The tefillin encapsulate the teachings of the Exodus: let my people go in order that they should serve Me. Alas, our world slips further in enslavement to greed, consumption, and entitlement. We need daily reminders it is time to give more than we consume, which we as Jews understand is gauged by how we serve humanity and the planet that sustains life on it.

We enter the Hebrew month of Shvat and consider how every new month, is potentially a new beginning. Shvat has the special focus of tree and environmental awareness, with Tu Bishvat, the New Year for Trees, being on the 14th of the month, at the time of the full moon.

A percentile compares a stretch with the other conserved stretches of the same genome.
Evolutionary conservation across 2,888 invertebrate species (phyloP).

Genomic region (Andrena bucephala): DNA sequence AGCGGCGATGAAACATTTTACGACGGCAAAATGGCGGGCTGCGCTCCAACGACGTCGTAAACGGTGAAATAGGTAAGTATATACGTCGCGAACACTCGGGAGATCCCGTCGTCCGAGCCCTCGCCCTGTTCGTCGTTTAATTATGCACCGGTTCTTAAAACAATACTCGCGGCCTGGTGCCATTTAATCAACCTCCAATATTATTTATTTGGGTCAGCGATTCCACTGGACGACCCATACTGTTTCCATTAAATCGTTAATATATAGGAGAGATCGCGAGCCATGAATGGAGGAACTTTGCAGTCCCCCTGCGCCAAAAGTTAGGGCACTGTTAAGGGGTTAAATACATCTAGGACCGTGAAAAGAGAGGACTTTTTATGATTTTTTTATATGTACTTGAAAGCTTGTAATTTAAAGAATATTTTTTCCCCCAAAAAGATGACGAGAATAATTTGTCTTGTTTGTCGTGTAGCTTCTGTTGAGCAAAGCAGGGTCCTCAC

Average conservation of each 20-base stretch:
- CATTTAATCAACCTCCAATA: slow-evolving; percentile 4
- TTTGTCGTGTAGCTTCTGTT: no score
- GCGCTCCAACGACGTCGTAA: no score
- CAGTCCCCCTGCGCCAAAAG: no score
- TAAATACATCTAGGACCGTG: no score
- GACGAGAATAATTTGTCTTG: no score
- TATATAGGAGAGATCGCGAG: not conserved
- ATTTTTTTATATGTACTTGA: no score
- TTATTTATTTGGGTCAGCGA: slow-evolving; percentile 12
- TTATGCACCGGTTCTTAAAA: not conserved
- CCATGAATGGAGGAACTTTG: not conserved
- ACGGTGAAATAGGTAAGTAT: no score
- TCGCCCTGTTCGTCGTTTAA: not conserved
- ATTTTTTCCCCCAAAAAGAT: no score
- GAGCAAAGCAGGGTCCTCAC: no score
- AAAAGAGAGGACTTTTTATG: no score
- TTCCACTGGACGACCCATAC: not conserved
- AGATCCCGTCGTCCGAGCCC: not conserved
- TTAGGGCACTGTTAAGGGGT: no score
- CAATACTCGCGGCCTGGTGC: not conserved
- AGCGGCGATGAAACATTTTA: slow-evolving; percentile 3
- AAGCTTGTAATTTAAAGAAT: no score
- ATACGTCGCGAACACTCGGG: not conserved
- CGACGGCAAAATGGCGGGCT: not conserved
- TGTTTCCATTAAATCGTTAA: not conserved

The Sages teach that at the start of every month we should consider the festival that falls during that month. Even if the festival is just a one day event, it actually gives a flavour to the whole month and it’s up to us to be aware of it. This is the month of trees!

The month of Shvat is a time to rethink our connection with nature and our commitment to help decrease pollution, each of us in our own way, whether it be educating ourselves and others about the environment, improving our methods of recycling, using renewable energy sources or simply teaching our children to love playing in parks.

Talmud teaches that a famous wise man, Honi Ha’maagel, saw an elderly person planting a sapling. He asked the person why he was planting the tree considering it would only bear fruit after he would certainly have passed away. The old man said, “I’m doing it for generations to come.” And so, our tradition teaches that part of our caring for this planet is not for ourselves but for future generations.